I am going to bog up this area where chunks have come out near the base. Before doing this I mix a 50/50 PVA glue/water solution and paint it in to the particle board to give the bog a bit better hold.I then put some screws in. This will give the bog a better hold, and hopefully stop the box getting knocked out if it is ever given a hard knock. As there was such a small amount I cut the slot with a Dremel & cutting disk. Whilst you can get away with this for such a small length I would not recommend it for any more length unless you want to burn your Dremel out!
New feet applied to base.
Along the base of the cabinet I am going to put some steel for protection as the particle board has been beat up, also to neaten things up. I found some cheap pieces of stainless steel from a recovery shop that needed to be cut on one side, with some of the length trimmed off as well. For the cutting I used a jigsaw with a blade for stainless steel cutting. Securing the steel firmly and using cutting liquid I ended up with a nice straight cut. I have covered these with black vinyl, and now attached to the cabinet base. Looks much better
There are some chips off the rear panel lip, so for those I will fill up and sand back. Have done all that now, and have put vinyl on the rear panel. Looks great.
Removing the old vinyl from the top to be replace with new much better vinyl. The panel on the top has a nice big crack/ split in it. Rather than replace the panel, I will repair/ patch up.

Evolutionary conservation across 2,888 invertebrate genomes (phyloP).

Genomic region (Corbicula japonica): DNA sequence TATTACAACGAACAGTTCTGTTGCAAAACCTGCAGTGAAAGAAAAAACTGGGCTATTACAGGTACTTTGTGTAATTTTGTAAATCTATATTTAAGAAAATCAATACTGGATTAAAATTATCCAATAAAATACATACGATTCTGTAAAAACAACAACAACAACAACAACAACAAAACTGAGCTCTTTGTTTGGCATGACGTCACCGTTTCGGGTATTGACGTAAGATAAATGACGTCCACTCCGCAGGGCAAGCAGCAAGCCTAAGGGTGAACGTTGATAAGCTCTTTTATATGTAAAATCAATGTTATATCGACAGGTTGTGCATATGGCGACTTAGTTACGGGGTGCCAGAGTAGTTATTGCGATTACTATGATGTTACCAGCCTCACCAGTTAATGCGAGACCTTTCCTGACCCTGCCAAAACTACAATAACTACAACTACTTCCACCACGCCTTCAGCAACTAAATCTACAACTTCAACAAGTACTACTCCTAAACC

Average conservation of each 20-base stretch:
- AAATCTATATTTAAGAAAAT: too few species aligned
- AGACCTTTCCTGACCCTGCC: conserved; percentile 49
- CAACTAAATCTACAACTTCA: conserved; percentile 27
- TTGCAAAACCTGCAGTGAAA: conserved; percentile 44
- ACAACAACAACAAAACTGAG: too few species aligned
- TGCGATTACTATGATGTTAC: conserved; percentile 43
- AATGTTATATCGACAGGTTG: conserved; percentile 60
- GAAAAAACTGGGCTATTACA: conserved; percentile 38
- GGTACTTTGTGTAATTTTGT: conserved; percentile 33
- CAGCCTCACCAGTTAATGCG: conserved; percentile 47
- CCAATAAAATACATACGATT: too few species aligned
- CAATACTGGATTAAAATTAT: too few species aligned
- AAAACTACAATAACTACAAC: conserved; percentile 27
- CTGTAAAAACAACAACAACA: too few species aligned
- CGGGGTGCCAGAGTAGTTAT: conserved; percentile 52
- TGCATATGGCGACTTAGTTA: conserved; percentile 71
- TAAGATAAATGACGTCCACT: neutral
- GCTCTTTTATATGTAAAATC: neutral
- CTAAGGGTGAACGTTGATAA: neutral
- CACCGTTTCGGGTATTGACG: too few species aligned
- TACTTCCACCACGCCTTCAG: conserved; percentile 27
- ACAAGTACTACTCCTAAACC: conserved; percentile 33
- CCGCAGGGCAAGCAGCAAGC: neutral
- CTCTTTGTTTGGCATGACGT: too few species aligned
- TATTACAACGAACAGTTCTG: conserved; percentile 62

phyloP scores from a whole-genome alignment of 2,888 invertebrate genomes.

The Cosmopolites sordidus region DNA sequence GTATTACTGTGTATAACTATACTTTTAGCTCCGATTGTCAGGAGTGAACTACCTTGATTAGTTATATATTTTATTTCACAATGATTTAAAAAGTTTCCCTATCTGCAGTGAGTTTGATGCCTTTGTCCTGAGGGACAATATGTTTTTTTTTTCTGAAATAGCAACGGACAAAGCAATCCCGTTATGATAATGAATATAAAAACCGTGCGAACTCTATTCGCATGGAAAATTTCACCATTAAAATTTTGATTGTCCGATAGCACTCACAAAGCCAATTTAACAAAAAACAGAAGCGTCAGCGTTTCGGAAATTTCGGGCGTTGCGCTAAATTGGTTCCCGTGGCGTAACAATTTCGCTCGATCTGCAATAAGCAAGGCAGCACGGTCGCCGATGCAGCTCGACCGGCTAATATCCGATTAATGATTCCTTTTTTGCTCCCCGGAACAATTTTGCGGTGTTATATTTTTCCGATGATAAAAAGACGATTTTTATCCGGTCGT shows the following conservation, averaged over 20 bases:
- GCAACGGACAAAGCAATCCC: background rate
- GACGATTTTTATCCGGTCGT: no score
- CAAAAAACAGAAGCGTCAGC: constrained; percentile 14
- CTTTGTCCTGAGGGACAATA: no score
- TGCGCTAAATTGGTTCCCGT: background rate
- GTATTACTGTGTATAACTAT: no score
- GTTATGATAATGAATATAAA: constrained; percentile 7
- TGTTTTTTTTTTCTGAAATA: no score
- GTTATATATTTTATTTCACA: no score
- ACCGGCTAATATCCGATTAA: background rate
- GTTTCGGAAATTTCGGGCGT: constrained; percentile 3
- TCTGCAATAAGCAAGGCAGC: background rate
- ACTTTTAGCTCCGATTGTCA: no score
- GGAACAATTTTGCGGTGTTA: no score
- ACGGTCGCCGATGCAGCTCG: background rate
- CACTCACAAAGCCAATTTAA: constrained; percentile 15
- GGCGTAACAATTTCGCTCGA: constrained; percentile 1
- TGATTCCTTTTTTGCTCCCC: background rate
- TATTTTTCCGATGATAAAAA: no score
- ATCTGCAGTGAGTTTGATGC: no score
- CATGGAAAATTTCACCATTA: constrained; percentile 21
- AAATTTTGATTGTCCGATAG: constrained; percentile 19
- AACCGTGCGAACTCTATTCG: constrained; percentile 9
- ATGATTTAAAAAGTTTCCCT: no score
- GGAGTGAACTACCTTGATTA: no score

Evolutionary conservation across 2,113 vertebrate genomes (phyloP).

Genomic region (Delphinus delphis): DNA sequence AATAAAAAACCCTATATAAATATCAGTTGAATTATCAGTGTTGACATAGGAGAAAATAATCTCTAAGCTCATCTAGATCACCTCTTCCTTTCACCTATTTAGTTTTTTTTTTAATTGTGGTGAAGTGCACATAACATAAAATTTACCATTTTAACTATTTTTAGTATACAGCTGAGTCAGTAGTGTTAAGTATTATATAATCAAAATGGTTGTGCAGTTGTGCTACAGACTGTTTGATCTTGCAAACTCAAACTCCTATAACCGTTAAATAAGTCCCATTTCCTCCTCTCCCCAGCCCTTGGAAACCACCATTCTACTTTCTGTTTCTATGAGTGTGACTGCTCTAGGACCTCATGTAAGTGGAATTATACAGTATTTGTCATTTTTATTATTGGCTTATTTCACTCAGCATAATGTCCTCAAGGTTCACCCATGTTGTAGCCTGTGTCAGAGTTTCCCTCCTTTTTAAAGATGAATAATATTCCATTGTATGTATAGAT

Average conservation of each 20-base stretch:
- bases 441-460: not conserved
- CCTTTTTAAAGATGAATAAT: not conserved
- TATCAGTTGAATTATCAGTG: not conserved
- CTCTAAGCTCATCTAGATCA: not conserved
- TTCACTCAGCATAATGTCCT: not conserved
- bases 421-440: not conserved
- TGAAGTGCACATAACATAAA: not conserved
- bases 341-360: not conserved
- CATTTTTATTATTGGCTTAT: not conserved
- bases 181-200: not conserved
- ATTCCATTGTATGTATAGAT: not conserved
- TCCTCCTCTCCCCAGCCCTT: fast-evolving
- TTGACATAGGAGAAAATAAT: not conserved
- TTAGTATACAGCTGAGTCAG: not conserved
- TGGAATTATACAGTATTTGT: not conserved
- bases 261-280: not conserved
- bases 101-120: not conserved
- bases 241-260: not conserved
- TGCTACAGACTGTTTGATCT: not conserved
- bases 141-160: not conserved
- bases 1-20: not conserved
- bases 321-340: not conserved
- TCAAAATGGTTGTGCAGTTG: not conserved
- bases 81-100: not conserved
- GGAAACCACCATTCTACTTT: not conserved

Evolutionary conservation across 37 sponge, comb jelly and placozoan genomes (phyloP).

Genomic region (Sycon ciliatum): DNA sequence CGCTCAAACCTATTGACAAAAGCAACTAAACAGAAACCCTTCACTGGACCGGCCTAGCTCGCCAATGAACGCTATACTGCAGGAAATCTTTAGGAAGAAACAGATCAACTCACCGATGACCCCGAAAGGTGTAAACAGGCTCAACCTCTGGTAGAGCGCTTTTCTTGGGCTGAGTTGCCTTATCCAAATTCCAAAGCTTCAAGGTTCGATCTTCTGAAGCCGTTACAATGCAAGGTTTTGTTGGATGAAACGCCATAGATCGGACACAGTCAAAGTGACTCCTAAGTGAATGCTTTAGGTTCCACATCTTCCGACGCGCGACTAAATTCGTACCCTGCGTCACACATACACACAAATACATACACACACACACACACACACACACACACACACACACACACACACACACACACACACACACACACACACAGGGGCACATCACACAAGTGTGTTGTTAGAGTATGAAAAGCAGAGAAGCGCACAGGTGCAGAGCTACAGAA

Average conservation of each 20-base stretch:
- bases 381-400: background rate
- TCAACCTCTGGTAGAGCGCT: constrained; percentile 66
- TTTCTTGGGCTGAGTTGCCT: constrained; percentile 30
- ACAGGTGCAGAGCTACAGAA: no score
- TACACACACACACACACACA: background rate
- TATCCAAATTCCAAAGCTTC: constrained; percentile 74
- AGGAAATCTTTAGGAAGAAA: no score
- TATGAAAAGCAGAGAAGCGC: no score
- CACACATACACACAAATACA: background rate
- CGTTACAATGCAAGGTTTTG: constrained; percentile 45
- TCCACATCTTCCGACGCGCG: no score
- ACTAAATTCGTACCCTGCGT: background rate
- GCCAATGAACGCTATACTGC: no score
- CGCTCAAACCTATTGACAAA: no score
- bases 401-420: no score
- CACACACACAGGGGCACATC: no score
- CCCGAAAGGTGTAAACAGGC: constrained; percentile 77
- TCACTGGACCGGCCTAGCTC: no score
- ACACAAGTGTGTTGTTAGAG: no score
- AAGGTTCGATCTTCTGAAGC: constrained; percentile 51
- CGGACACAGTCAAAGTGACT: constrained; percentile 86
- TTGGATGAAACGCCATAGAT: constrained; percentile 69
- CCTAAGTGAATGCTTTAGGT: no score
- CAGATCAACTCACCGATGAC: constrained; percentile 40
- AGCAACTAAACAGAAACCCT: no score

In order to remove the gap where the crack is I have used a clamp to hold in place. Underneath a piece of MDF is glued underneath the crack to hold it together. Using screws and clamps the MDF is secured in position to ensure a tight bond.
Holes & crack patched with filler, then painted with primer/ sealer as prep for vinyl application. After a light sand, black vinyl has been installed. Looking much better.
Have now turned the cabinet over. See some very poorly installed vinyl over the speaker housing base. Off it comes with the help of a heat gun. After an initial sand, filled in some holes & dings with spak filler.
New vinyl installed looking heaps better.
Have slid out the steering control panel to get to this bit to affix new vinyl. Some old vinyls still in place. Having removed that, there was some horrible glue underneath. Removed with heat gun and scraper. Sanded, and as usual nail holes filled with spak filler. Painted and new vinyl applied.
Starting to prep the front panel. Sanded back, then filled some of the unneeded holes with spak filler. Primed, sanded and new vinyl applied.
Next up is the base . Removed the metal frame, hit with a wire brush then primed. Looking good after spraying with gloss black enamel.
The base only had thin adhesive vinyl on it which I scraped off. After prepping surface installed new vinyl on the base.
After the new vinyl installed on the base, reattached the metal frame with some screw caps to make a neat job.
Removed the old T Molding and installed shiny new strips. Essential tool is a rubber mallet & sharp knife to cut to size.
This brings to and end the main cabinet body repair and clean up. Probably hard to tell from the photos but starting to look much nicer. Next up the steering body unit (centre of cab) will be cleaned up with the original decal reapplied.